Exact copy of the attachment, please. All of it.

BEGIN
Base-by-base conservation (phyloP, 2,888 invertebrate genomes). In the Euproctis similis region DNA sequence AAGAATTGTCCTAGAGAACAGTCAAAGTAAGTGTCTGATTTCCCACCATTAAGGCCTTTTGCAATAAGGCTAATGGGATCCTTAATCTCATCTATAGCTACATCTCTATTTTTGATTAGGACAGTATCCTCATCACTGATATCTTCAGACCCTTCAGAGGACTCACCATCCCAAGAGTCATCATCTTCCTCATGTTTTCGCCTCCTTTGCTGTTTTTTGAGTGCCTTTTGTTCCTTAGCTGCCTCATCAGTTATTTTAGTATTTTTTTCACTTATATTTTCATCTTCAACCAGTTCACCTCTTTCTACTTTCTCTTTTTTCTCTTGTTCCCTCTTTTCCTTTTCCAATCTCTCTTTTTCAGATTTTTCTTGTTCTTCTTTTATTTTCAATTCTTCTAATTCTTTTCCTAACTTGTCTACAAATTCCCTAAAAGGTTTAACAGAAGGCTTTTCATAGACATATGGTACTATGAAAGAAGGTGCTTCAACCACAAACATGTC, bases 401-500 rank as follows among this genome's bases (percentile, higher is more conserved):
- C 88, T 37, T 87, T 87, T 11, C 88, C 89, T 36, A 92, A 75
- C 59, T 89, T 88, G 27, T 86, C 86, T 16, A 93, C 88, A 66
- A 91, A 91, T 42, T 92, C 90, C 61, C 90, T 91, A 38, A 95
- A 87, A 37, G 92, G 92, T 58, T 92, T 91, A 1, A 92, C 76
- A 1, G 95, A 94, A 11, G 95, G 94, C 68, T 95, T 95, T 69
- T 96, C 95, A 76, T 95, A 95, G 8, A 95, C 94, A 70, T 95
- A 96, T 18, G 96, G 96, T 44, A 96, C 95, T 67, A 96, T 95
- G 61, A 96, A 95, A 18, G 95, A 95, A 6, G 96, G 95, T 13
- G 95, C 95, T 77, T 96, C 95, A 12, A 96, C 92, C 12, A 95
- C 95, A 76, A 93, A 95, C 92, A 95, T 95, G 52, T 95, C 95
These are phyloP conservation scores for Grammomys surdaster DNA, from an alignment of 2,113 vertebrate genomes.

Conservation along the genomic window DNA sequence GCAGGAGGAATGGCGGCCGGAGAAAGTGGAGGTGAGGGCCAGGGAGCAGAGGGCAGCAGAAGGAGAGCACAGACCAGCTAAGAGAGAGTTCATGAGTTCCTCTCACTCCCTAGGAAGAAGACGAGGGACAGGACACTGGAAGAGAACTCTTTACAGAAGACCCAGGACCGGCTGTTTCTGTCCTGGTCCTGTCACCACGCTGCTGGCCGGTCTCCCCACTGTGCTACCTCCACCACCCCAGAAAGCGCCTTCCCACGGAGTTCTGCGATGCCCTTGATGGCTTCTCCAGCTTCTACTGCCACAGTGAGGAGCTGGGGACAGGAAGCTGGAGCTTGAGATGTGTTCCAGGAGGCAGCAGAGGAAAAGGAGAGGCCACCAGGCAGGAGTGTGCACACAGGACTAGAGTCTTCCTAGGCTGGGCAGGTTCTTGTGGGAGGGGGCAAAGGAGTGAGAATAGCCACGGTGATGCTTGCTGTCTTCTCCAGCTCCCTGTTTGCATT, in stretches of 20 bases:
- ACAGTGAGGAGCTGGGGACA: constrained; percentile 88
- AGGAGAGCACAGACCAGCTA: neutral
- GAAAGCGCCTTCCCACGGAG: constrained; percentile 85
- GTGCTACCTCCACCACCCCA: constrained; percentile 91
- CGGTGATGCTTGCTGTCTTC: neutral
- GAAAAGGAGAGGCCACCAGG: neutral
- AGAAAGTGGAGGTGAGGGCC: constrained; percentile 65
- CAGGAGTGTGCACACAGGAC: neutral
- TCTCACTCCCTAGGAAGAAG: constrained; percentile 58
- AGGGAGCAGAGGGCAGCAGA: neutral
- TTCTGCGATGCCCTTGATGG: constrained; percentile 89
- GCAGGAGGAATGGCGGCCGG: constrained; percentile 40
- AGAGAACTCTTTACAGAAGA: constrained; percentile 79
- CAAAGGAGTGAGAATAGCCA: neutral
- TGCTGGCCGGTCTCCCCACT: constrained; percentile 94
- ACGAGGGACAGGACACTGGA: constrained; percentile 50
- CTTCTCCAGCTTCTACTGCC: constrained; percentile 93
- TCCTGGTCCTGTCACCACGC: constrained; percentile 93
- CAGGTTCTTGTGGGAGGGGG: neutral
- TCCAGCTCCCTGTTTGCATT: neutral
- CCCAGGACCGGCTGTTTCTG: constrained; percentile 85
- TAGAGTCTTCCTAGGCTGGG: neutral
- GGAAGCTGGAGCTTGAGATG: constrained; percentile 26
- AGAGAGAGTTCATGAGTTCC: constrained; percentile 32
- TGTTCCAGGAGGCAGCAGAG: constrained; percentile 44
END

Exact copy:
Base-by-base conservation (phyloP, 2,888 invertebrate genomes). In the Euproctis similis region DNA sequence AAGAATTGTCCTAGAGAACAGTCAAAGTAAGTGTCTGATTTCCCACCATTAAGGCCTTTTGCAATAAGGCTAATGGGATCCTTAATCTCATCTATAGCTACATCTCTATTTTTGATTAGGACAGTATCCTCATCACTGATATCTTCAGACCCTTCAGAGGACTCACCATCCCAAGAGTCATCATCTTCCTCATGTTTTCGCCTCCTTTGCTGTTTTTTGAGTGCCTTTTGTTCCTTAGCTGCCTCATCAGTTATTTTAGTATTTTTTTCACTTATATTTTCATCTTCAACCAGTTCACCTCTTTCTACTTTCTCTTTTTTCTCTTGTTCCCTCTTTTCCTTTTCCAATCTCTCTTTTTCAGATTTTTCTTGTTCTTCTTTTATTTTCAATTCTTCTAATTCTTTTCCTAACTTGTCTACAAATTCCCTAAAAGGTTTAACAGAAGGCTTTTCATAGACATATGGTACTATGAAAGAAGGTGCTTCAACCACAAACATGTC, bases 401-500 rank as follows among this genome's bases (percentile, higher is more conserved):
- C 88, T 37, T 87, T 87, T 11, C 88, C 89, T 36, A 92, A 75
- C 59, T 89, T 88, G 27, T 86, C 86, T 16, A 93, C 88, A 66
- A 91, A 91, T 42, T 92, C 90, C 61, C 90, T 91, A 38, A 95
- A 87, A 37, G 92, G 92, T 58, T 92, T 91, A 1, A 92, C 76
- A 1, G 95, A 94, A 11, G 95, G 94, C 68, T 95, T 95, T 69
- T 96, C 95, A 76, T 95, A 95, G 8, A 95, C 94, A 70, T 95
- A 96, T 18, G 96, G 96, T 44, A 96, C 95, T 67, A 96, T 95
- G 61, A 96, A 95, A 18, G 95, A 95, A 6, G 96, G 95, T 13
- G 95, C 95, T 77, T 96, C 95, A 12, A 96, C 92, C 12, A 95
- C 95, A 76, A 93, A 95, C 92, A 95, T 95, G 52, T 95, C 95
These are phyloP conservation scores for Grammomys surdaster DNA, from an alignment of 2,113 vertebrate genomes.

Conservation along the genomic window DNA sequence GCAGGAGGAATGGCGGCCGGAGAAAGTGGAGGTGAGGGCCAGGGAGCAGAGGGCAGCAGAAGGAGAGCACAGACCAGCTAAGAGAGAGTTCATGAGTTCCTCTCACTCCCTAGGAAGAAGACGAGGGACAGGACACTGGAAGAGAACTCTTTACAGAAGACCCAGGACCGGCTGTTTCTGTCCTGGTCCTGTCACCACGCTGCTGGCCGGTCTCCCCACTGTGCTACCTCCACCACCCCAGAAAGCGCCTTCCCACGGAGTTCTGCGATGCCCTTGATGGCTTCTCCAGCTTCTACTGCCACAGTGAGGAGCTGGGGACAGGAAGCTGGAGCTTGAGATGTGTTCCAGGAGGCAGCAGAGGAAAAGGAGAGGCCACCAGGCAGGAGTGTGCACACAGGACTAGAGTCTTCCTAGGCTGGGCAGGTTCTTGTGGGAGGGGGCAAAGGAGTGAGAATAGCCACGGTGATGCTTGCTGTCTTCTCCAGCTCCCTGTTTGCATT, in stretches of 20 bases:
- ACAGTGAGGAGCTGGGGACA: constrained; percentile 88
- AGGAGAGCACAGACCAGCTA: neutral
- GAAAGCGCCTTCCCACGGAG: constrained; percentile 85
- GTGCTACCTCCACCACCCCA: constrained; percentile 91
- CGGTGATGCTTGCTGTCTTC: neutral
- GAAAAGGAGAGGCCACCAGG: neutral
- AGAAAGTGGAGGTGAGGGCC: constrained; percentile 65
- CAGGAGTGTGCACACAGGAC: neutral
- TCTCACTCCCTAGGAAGAAG: constrained; percentile 58
- AGGGAGCAGAGGGCAGCAGA: neutral
- TTCTGCGATGCCCTTGATGG: constrained; percentile 89
- GCAGGAGGAATGGCGGCCGG: constrained; percentile 40
- AGAGAACTCTTTACAGAAGA: constrained; percentile 79
- CAAAGGAGTGAGAATAGCCA: neutral
- TGCTGGCCGGTCTCCCCACT: constrained; percentile 94
- ACGAGGGACAGGACACTGGA: constrained; percentile 50
- CTTCTCCAGCTTCTACTGCC: constrained; percentile 93
- TCCTGGTCCTGTCACCACGC: constrained; percentile 93
- CAGGTTCTTGTGGGAGGGGG: neutral
- TCCAGCTCCCTGTTTGCATT: neutral
- CCCAGGACCGGCTGTTTCTG: constrained; percentile 85
- TAGAGTCTTCCTAGGCTGGG: neutral
- GGAAGCTGGAGCTTGAGATG: constrained; percentile 26
- AGAGAGAGTTCATGAGTTCC: constrained; percentile 32
- TGTTCCAGGAGGCAGCAGAG: constrained; percentile 44